By Alec | 3Ders
While most 3D printed innovations have a futuristic feel to them, an Australian father and son duo have just made an uproar in the 3D printing community and outside it with a solution to a problem afflicting mankind since the dawn of our existence: how do you get your hands on delicious honey without being stung hundreds of times? The solution? The Flow Hive is a bee hive featuring 3D printed honey combs that open up to form a honey tap. While that sounds impressive enough to laymen honey eaters, its revolutionary implications are perhaps more clear when you find out that this concept has just raised more than $12 million USD in funds on Indiegogo.
As father and son Stuart and Cedar Anderson explain on their website, harvesting honey isn’t easy. The most common method revolves around sedating the bees with a smoker, breaking open the hives and taking the frames out (crushing many of the bees in the process), and using machinery to extract the honey. It’s an arduous process that theoretically sounds okay, but can be a practical nightmare. As Cedar illustrates through an example, it just isn’t easy. ‘Many years ago I went down to one of my beehives, which I knew was a pretty wild hive. The hive was packed with bees and it was near impossible to get the honey out without squashing lots of them. I really don’t like squashing bees!’ he says. ‘The bees became grumpier and started to sting me through my bee suit. They weren't happy. I put the hive back together, squashing more bees as the lid went on and ended up running away across the field thinking…there has to be a better way!’
And that better way is exactly what they have been working on over the past ten years, and is now finally ready to share with the rest of the work: the Flow Hive. ‘Flow is a revolutionary beehive invention, allowing you to harvest honey without opening the hive and with minimal disturbance to the bees. It’s the beekeeepers dream…’ the father and son duo write. ‘We are excited to introduce our new invention that allows you to enjoy fresh honey straight out of your beehive without opening it. It’s far less stress for the bees and much, much easier for the beekeeper.’
So how does it work exactly? Well, its surprisingly simple. Essentially, the entire installation revolves around 3D printed mechanical honey frames. Each made from food-grade, non-toxic plastic, the 5.8 mm honeycomb frames function just like any other manmade hive: the bees fill the frames with honey and cap it off with wax. But instead of having to break the hives apart to get to the honey (and going to war with the bees), this clever system features a mechanism that – by turning a big metal handle – breaks the cells apart. Gravity does the rest, as the honey flows downward into a tubing system that ends in a tap, enabling you to easily gather the honey in jars.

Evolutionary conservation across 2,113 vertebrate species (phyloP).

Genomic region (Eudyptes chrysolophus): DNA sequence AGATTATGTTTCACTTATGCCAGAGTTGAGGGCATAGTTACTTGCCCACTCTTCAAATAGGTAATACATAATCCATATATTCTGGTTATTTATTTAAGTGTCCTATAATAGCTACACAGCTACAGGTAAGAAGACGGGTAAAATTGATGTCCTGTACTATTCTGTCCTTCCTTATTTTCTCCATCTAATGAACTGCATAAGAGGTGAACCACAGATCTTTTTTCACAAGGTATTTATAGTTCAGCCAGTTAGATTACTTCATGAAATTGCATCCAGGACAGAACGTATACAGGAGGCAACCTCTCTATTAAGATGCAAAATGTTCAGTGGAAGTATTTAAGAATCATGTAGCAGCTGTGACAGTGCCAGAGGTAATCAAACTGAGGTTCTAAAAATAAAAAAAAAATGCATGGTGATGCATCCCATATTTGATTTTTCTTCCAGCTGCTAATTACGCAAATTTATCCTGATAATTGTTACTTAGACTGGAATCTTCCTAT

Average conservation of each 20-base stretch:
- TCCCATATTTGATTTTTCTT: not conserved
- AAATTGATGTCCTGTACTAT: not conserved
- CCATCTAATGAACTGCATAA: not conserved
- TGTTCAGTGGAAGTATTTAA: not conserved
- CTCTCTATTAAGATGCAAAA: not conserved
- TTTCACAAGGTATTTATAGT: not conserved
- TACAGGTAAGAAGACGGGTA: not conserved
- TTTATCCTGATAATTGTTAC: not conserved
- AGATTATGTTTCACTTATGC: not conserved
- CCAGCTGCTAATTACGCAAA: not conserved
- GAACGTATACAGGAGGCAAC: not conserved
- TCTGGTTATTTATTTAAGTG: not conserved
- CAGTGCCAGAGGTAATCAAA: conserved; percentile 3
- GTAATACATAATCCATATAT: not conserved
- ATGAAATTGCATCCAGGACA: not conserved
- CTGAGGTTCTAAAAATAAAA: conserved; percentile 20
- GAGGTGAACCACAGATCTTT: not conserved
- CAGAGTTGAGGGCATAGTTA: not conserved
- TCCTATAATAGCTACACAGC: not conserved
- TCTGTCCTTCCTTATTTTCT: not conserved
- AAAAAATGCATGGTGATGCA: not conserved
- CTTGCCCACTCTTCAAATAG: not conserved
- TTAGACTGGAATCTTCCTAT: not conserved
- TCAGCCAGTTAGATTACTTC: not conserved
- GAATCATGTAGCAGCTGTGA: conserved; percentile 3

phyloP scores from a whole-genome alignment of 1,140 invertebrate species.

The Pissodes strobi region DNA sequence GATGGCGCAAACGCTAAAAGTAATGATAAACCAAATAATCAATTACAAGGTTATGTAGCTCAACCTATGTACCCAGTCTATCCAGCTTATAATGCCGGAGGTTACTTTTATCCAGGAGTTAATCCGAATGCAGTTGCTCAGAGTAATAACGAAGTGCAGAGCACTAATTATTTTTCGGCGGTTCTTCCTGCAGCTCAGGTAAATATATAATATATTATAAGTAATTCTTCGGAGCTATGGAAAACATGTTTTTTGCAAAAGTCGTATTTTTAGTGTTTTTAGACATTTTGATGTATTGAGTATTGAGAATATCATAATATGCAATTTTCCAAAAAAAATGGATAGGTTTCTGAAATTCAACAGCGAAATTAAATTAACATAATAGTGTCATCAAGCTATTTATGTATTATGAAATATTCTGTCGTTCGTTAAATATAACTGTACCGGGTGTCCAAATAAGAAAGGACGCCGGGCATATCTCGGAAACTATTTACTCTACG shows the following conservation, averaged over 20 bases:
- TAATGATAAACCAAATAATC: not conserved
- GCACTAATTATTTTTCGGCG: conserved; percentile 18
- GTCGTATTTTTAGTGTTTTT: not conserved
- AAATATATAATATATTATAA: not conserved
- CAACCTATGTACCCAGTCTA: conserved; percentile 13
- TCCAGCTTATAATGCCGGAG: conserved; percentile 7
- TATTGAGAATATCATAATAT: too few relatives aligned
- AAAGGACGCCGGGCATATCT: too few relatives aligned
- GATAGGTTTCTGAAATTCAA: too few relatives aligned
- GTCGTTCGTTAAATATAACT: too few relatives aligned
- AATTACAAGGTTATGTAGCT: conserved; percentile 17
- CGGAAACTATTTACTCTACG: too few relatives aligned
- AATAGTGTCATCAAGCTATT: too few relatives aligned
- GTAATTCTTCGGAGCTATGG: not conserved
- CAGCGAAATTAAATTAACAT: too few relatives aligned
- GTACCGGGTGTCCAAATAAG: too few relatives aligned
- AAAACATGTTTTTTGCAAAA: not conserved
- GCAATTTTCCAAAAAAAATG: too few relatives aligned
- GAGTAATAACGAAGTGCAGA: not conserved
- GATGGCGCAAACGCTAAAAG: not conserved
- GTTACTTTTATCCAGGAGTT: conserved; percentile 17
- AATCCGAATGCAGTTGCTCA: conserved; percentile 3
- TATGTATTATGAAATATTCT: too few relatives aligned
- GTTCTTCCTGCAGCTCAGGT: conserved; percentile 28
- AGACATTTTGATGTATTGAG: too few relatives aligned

It’s so simple and yet so clever, and results in pure honey. It doesn’t even need to be filtered for wax and dead bees, nor does it kill your precious workers during extraction. The cells even open wide enough to ensure bees don’t catch a leg or a wing in it. ‘Because the bees experience little disturbance during harvesting, they are usually non-aggressive and much less likely to try and defend their hive and sting you. Depending on how busy they are with gathering nectar, they may not even notice you at the back of the hive,’ they write. The system is even compatible with existing hives, and can theoretically even be modified for automated and remote harvesting.
And more importantly, the results are delicious. ‘It is well known that unprocessed honey eaten directly from the honey comb has more flavour (the honeys are not mixed or processed and there has been less exposure to oxygen). It was a surprise to us to get frequent feedback that the honey from a Flow™ hive has full and unique flavours that before were only possible from eating honeycomb,’ the developers add. One frame can hold about 3 kg of honey, while a complete box can result in a harvest of as much as 20 kg of honey.
Of course, this doesn’t mean that all the work has been taken from beekeeping, but it certainly makes things a lot easier. As Des Cannon from the Australasian Beekeeper magazine said in Australian media, ‘from a beekeeper's point of view, it's such an un-messy way to extract honey and you don't need extracting equipment. All you need is a tube and a jar and you can get the honey out of the hive. You don't need to spend $400, $500 minimum to get extracting equipment and have honey spread throughout your house while you're trying to extract it.’
Nonetheless, the father and son never expected the uproar they would cause. ‘For us, the honey wasn't our breadwinner. So we don't come from the background of that having to be our commercial business. For us, it was more about, 'I can't help but think there has to be a better way,’ Cedar said. But almost overnight, the pair have become business moguls thanks to their widely successful crowdfunding campaign. ‘The target was 70 grand and we reached it in two minutes. That's what we needed to manufacture and we're already there,’ Cedar said. ‘It's been so overwhelming, the response we've gotten. I mean, to have 1.8 million people view our Facebook video - and it's only been up for a week - we've been snowballed by interest and every other second, there's another email in the inbox. It's... it's, um - I haven't slept for days.’
But obviously a funding percentage of 17,000% can finance quite a business. Over the next few months, the Anderson boys will begin actual manufacturing of their hives in Brisbane, Australia, while the overwhelming response has already formed plans to start manufacturing in the US as well. If all things go well, the beekeeping revolution will start shipping the first frames in December of this year.
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